"In these current circumstances, one must pick a side. I stand unhesitatingly and unwaveringly with the women," Bourdain wrote in a Medium post. "Not out of virtue, or integrity, or high moral outrage — as much as I’d like to say so — but because late in life, I met one extraordinary woman with a particularly awful story to tell, who introduced me to other extraordinary women with equally awful stories. I am grateful to them for their courage, and inspired by them."
That “extraordinary woman” was Asia Argento, the Italian actress, screenwriter, and director, who had begun a relationship with Bourdain some months before she revealed that she had been sexually assaulted by Harvey Weinstein. She would later even attack the Cannes Film Festival as Weinstein’s “hunting ground.”
But Bourdain’s solidarity with Argento – and his outspoken support for the campaign against powerful men preying on vulnerable young women – now appears to be based on a sickening double-standard.
In August 2018, two months after Bourdain’s death, Argento became embroiled in another sexual assault scandal. Only this time, she was not the victim, but the alleged assailant. According to revelations by the actor Jimmy Bennett, Argento had plied him with alcohol and engaged in several sex acts with him in a hotel room in California in 2013 – when she was 37, and he just 17, a year under the age of consent in that state.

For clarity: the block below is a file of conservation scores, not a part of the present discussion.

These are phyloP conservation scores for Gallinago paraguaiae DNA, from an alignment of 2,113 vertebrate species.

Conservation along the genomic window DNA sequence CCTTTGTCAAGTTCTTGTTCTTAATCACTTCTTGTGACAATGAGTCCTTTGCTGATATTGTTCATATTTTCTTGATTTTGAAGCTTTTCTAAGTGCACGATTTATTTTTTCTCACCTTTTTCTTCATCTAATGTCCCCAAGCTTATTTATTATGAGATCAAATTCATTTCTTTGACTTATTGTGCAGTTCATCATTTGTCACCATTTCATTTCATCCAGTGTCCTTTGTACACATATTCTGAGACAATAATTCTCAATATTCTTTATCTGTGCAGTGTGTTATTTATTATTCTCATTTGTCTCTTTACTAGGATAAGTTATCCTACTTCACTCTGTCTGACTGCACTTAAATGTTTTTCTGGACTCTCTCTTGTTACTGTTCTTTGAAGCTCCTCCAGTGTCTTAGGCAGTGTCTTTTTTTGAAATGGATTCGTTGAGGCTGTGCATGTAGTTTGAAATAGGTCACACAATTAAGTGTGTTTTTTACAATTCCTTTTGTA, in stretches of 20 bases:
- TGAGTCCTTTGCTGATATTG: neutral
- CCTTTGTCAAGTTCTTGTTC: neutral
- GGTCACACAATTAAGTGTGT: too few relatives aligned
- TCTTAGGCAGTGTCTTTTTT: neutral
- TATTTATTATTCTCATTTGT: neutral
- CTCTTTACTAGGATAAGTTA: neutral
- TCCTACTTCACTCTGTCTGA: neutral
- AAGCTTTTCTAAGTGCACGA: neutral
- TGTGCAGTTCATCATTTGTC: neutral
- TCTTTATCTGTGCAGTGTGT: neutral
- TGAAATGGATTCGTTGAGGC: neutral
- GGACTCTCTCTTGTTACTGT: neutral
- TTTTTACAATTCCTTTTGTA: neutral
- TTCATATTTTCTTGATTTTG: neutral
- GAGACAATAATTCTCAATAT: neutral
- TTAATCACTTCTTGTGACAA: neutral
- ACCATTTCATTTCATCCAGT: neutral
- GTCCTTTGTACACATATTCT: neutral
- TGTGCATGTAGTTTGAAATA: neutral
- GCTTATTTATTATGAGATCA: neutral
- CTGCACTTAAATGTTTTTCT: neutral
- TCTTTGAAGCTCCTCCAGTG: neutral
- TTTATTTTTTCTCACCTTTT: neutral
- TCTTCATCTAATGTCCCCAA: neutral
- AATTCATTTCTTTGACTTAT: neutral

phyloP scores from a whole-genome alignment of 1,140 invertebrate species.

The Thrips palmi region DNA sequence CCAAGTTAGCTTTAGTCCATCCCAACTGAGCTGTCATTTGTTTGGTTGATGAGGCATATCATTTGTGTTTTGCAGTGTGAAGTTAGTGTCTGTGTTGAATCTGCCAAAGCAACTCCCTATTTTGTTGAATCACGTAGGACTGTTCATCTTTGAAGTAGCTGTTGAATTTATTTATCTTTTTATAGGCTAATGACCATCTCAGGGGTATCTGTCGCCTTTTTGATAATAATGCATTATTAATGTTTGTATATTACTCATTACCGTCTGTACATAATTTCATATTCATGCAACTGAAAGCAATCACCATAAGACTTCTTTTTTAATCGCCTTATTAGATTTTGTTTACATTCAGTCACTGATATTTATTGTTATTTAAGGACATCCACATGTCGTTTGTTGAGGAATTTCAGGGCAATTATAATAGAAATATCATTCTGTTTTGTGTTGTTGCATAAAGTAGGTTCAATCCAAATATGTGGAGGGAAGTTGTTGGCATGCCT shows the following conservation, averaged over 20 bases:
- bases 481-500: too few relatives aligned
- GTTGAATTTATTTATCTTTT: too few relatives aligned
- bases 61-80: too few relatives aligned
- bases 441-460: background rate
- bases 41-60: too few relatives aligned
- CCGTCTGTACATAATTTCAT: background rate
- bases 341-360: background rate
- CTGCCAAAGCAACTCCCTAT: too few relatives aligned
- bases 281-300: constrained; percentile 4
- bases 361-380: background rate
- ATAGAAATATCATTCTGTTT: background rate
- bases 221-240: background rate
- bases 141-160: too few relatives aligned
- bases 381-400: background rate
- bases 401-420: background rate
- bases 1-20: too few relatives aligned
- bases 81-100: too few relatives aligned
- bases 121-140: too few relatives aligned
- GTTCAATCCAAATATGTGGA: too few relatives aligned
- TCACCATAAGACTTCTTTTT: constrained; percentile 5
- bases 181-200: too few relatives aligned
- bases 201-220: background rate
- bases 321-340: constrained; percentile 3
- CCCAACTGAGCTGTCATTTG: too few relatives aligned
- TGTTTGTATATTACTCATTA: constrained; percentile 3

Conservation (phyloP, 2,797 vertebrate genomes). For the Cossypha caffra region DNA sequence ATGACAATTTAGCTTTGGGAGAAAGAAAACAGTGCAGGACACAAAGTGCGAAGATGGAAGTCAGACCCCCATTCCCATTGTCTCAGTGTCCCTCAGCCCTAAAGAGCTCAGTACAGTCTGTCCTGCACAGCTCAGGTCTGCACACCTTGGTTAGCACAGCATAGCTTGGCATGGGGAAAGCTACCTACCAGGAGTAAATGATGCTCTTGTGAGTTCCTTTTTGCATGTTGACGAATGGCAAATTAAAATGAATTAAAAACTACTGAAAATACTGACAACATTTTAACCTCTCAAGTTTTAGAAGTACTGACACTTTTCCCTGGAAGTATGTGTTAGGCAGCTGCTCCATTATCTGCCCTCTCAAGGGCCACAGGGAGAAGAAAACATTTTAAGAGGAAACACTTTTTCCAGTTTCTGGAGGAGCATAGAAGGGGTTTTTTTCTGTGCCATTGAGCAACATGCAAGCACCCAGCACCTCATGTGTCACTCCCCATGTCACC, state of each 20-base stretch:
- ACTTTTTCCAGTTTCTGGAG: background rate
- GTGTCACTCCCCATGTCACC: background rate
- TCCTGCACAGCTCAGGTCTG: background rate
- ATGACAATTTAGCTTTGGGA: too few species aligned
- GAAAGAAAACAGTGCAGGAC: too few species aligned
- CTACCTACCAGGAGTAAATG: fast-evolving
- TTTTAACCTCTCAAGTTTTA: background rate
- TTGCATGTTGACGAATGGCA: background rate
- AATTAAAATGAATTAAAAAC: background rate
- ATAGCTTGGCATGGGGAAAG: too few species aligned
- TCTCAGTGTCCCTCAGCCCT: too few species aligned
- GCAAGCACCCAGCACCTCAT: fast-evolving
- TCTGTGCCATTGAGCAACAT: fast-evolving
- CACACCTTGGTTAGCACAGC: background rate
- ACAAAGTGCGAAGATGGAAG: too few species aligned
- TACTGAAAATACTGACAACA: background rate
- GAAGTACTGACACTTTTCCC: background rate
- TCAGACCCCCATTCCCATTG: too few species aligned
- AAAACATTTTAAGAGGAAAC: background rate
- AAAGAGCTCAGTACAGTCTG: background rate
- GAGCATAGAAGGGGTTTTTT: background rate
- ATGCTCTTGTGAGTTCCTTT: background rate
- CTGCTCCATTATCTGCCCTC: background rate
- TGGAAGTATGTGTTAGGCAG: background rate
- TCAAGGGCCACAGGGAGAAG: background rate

Argento denied the allegations, although photographs and text messages later emerged showing her topless in bed with Bennett, and admitting to a friend, “I had sex with him it felt weird. I didn’t know he was a minor until the shakedown letter.”
What she has not denied, however, was Anthony Bourdain’s role in the affair. Before going public, Bennett had first approached Argento with his allegations – and the celebrity chef had done his best to make the whole business quietly disappear.
“Anthony Bourdain was a man of great perceived wealth and had his own reputation as a beloved public figure to protect,” she admitted in a statement. “Anthony insisted the matter be handled privately... Anthony was afraid of the possible negative publicity that such a person, whom he considered dangerous, could have brought upon us."
“We decided to deal compassionately with Bennett’s demand for help and give it to him. Anthony personally undertook to help Bennett economically, upon the condition that we would no longer suffer any further intrusions in our life.”